The Next Big Thing
Posts about next generation technologies and their effect on business.

The natural marriage of mobile devices and BI

mobile business.pngThe relationship between a business person and their computer is much like the relationship between a photographer and their camera. It doesn’t matter how good a camera they have back home in their closet – it is the camera they have with them they take pictures with.

 

The computer that most of us have with us today is our smart phone, so it only makes sense that when organizations are looking to deliver business intelligence information, they would do it on the device most readily available. Especially now that these devices have the connectivity and the computational power to do most of the tasks desired.

 

Dashboards are an obvious mobile business intelligence (BI) app. Just like most people reach for their smart phone when they want to see a quick weather report, they should begin to expect that same level of enterprise report transparency and convenience.

 

Let’s face it employees want to accomplish work when it’s most convenient for them – that is not during the traditional workday. We already schedule meetings, read email… the whole concept of leaving yourself a note to check on something or saying “I’ll get back to you on that” is being replaced by real-time insight and action.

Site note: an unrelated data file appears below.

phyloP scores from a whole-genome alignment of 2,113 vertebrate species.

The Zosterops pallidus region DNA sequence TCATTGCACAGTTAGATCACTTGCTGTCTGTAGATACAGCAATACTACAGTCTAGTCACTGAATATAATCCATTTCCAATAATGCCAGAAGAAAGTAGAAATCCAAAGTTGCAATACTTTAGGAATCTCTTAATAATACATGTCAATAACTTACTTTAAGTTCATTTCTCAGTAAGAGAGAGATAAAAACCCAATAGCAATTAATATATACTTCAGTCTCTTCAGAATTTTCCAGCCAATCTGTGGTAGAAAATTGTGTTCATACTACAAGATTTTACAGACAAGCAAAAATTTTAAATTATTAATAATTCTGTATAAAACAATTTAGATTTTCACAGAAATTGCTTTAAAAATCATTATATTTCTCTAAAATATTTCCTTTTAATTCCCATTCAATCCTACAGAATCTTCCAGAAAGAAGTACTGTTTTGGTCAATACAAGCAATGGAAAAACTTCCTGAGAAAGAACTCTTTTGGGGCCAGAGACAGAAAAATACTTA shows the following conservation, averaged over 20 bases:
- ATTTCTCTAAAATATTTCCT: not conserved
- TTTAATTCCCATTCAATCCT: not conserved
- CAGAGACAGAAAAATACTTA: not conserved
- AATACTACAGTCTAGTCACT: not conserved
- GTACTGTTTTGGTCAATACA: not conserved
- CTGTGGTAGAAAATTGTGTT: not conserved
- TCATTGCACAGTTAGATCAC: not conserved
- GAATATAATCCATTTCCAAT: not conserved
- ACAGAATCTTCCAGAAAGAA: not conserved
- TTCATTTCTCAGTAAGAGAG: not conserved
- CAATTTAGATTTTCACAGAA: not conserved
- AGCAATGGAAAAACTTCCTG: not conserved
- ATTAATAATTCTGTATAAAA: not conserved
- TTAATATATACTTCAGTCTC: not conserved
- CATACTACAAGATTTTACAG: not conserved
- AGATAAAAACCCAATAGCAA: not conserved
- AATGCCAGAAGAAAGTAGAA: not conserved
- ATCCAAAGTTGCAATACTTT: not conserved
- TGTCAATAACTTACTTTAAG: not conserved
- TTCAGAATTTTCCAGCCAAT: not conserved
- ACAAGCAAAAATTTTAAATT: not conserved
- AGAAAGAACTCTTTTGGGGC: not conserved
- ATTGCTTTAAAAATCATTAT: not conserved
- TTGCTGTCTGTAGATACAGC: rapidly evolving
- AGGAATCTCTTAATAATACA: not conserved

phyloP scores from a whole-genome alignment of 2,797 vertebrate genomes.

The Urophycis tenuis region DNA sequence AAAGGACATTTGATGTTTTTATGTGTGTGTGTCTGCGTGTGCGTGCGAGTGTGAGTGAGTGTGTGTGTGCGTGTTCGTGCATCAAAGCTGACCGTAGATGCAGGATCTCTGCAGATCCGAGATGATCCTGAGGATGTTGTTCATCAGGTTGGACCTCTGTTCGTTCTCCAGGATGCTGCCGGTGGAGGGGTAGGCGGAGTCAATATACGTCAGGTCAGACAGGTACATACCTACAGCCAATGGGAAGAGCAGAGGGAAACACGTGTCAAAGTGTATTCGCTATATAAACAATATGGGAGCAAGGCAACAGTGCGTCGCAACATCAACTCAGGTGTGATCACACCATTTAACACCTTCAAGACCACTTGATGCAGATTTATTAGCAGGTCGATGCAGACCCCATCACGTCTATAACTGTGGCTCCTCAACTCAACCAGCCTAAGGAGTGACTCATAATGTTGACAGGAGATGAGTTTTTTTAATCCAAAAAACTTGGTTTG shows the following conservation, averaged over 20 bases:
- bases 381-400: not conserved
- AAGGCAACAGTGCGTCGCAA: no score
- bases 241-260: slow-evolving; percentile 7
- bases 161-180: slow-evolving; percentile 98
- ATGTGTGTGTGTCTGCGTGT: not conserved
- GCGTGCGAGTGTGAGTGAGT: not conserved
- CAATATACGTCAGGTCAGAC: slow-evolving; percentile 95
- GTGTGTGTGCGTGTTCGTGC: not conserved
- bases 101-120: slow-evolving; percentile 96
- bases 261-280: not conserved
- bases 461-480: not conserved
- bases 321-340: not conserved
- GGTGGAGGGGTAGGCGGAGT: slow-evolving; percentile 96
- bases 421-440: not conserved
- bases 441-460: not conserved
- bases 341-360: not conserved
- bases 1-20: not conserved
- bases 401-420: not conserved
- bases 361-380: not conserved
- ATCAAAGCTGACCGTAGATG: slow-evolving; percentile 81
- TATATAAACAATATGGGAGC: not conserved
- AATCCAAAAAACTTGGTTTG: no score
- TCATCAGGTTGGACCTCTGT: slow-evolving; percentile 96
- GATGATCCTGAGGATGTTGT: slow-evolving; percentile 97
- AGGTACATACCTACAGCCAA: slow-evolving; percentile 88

One interesting side effect of having a mobile BI approach is that people can familiarize themselves with it whenever they have a few moments. It needs to have a user interface that is conducive to that experimental and intuitive approach. Since the screen is so much smaller they will likely need to be focused – essentially making them easier to understand. Simple may just be the future here… The phone has additional capabilities that can be integrated into what can be done as well.

 

There are some security concerns to consider though, you’ll want to leave that proprietary information on the servers, requiring authentication. This means that you will give up disconnected usage, but having no connectivity is becoming relatively rare.

 

A few weeks ago, I was judging an FRC robotics competition and during the process I used my mobile phone for a number of things:

1)      Receiving real-time standings of the performance on the field – essentially a dashboard

2)      Transferring pictures taken in the pits back to the other judges I was working with

3)      Synchronized viewing of the criteria analysis I was doing on my PC, that I could update in the field

4)      Viewing actual events on the field in a real time video stream

 

These approaches are probably inching their way into every business process, whether we realize it or not.

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